Results of non-randomised studies sometimes, but not always, differ from results of randomised studies of the same intervention. Non-randomised studies may still give seriously misleading results when treated and control groups appear similar in key prognostic factors. Standard methods of case-mix adjustment do not guarantee removal of bias. Residual confounding may be high even when good prognostic data are available, and in some situations adjusted results may appear more biased than unadjusted results.
Although many quality assessment tools exist and have been used for appraising non-randomised studies, most omit key quality domains. Six tools were considered potentially suitable for use in systematic reviews, but each requires revision to cover all relevant quality domains.
Healthcare policies based upon non-randomised studies or systematic reviews of non-randomised studies may need re-evaluation if the uncertainty in the true evidence base was not fully appreciated when policies were made.
The inability of case-mix adjustment methods to compensate for selection bias and our inability to identify non-randomised studies which are free of selection bias indicate that non-randomised studies should only be undertaken when RCTs are infeasible or unethical.
By Deeks JJ, Dinnes J, DAmico R, Sowden AJ, Sakarovitch C, Song F, et al. Evaluating non-randomised intervention studies. Health Technol Assess 2003;7(27).
The NHS R&D Health Technology Assessment (HTA) Programme was set up in 1993 to ensure that high-quality research information on the costs, effectiveness and broader impact of health technologies is produced in the most efficient way for those who use, manage and provide care in the NHS.
Initially, six HTA panels (pharmaceuticals, acute sector, primary and community care, diagnostics and imaging, population screening, methodology) helped to set the research priorities for the HTA Programme. However, during the past few years there have been a number of changes in and around NHS R&D, such as the establishment of the National Institute for Clinical Excellence (NICE) and the creation of three new research programmes: Service Delivery and Organisation (SDO); New and Emerging Applications of Technology (NEAT); and the Methodology Programme.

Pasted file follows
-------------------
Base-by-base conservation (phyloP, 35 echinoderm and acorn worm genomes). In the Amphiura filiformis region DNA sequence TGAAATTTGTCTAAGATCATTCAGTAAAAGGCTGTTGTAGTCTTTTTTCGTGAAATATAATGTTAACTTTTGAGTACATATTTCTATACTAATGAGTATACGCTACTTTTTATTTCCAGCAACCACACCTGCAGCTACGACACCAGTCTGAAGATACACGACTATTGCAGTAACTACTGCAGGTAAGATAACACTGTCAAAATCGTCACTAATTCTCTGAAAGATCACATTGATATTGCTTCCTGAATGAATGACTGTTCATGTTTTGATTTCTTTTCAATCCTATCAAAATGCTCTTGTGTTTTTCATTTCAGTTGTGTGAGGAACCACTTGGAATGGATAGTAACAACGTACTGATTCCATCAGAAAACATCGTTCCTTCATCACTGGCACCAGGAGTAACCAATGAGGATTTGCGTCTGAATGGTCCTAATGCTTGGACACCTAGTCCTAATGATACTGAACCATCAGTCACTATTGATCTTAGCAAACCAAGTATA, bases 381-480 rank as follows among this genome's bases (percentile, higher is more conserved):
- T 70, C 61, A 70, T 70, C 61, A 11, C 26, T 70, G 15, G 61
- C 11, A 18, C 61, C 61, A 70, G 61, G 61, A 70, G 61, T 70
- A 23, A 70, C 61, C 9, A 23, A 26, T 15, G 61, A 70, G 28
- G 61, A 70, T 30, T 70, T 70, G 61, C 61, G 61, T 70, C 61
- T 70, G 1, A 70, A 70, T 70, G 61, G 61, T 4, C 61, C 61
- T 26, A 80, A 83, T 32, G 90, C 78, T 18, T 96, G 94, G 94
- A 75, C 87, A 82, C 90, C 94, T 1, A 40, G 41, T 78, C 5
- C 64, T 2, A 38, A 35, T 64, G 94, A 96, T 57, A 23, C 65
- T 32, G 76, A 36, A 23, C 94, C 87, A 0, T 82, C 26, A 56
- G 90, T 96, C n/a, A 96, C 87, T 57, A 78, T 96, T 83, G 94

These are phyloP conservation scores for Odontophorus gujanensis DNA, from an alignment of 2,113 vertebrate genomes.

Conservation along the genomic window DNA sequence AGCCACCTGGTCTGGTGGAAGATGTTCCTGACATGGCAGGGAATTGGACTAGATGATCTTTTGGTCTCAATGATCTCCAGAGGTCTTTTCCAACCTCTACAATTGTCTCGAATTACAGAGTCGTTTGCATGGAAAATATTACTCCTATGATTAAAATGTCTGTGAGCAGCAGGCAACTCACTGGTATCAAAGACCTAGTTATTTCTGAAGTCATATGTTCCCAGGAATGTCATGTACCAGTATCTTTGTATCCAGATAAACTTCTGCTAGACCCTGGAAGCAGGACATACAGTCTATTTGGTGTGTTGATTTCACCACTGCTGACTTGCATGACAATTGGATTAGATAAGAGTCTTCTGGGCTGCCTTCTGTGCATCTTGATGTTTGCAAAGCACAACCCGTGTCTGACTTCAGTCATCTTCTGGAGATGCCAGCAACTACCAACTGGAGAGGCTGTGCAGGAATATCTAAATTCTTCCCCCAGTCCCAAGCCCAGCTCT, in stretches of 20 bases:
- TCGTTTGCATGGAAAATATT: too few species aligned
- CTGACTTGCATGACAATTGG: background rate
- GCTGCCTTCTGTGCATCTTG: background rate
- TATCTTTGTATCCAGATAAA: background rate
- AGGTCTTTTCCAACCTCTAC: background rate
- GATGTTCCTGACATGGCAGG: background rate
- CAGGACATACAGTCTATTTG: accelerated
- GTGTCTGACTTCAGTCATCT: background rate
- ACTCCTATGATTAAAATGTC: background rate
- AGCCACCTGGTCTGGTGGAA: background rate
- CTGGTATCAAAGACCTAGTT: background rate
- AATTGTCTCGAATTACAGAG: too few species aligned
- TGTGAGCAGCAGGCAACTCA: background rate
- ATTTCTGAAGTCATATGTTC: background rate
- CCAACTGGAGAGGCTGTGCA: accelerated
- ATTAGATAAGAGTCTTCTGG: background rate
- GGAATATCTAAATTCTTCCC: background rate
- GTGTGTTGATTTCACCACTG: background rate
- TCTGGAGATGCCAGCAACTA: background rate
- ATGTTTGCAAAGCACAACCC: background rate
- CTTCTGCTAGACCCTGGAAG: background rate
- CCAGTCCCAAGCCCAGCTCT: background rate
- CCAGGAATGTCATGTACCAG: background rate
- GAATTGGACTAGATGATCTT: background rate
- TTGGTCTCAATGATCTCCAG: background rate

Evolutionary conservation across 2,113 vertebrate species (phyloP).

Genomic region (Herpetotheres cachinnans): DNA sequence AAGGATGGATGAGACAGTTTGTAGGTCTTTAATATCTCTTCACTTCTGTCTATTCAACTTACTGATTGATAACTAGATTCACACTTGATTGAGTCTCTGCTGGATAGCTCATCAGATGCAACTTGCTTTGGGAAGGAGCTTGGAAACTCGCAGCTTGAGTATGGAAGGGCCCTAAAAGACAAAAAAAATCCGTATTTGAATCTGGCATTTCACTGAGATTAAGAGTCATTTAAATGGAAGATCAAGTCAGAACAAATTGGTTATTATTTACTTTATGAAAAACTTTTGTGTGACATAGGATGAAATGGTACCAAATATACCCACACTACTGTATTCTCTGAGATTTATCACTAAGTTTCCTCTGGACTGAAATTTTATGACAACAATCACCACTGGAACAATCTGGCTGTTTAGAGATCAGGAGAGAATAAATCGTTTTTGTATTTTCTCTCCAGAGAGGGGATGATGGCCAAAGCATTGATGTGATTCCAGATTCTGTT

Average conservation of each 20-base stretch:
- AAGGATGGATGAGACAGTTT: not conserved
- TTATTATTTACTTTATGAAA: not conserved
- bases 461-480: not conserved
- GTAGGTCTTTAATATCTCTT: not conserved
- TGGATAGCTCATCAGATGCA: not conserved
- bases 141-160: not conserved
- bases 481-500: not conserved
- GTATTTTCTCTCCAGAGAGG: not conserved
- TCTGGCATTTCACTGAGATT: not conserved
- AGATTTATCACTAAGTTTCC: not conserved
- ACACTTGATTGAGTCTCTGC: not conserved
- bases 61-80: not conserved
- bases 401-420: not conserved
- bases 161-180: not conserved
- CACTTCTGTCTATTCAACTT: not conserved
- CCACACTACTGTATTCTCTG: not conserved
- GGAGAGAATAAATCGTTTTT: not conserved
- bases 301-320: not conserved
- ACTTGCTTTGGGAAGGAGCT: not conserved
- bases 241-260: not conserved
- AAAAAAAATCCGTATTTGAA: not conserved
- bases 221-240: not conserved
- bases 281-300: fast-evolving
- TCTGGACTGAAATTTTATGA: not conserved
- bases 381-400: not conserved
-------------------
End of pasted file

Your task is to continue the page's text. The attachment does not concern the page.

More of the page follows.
The research reported in this monograph was identified as a priority by the HTA Programmes Methodology Panel and was funded as project number 96/26/99.
The views expressed in this publication are those of the authors and not necessarily those of the Methodology Programme, HTA Programme or the Department of Health. The editors wish to emphasise that funding and publication of this research by the NHS should not be taken as implicit support for any recommendations made by the authors.
Criteria for inclusion in the HTA monograph series
Reports are published in the HTA monograph series if (1) they have resulted from work commissioned for the HTA Programme, and (2) they are of a sufficiently high scientific quality as assessed by the referees and editors.
Reviews in Health Technology Assessment are termed systematic when the account of the search, appraisal and synthesis methods (to minimise biases and random errors) would, in theory, permit the replication of the review by others.
Methodology Programme Director: Professor Richard Lilford
HTA Programme Director: Professor Kent Woods
Series Editors: Professor Andrew Stevens, Dr Ken Stein, Professor John Gabbay, Dr Ruairidh Milne and Dr Rob Riemsma
Managing Editors: Sally Bailey and Sarah Llewellyn Lloyd
The editors and publisher have tried to ensure the accuracy of this report but do not accept liability for damages or losses arising from material published in this report. They would like to thank the referees for their constructive comments on the draft document.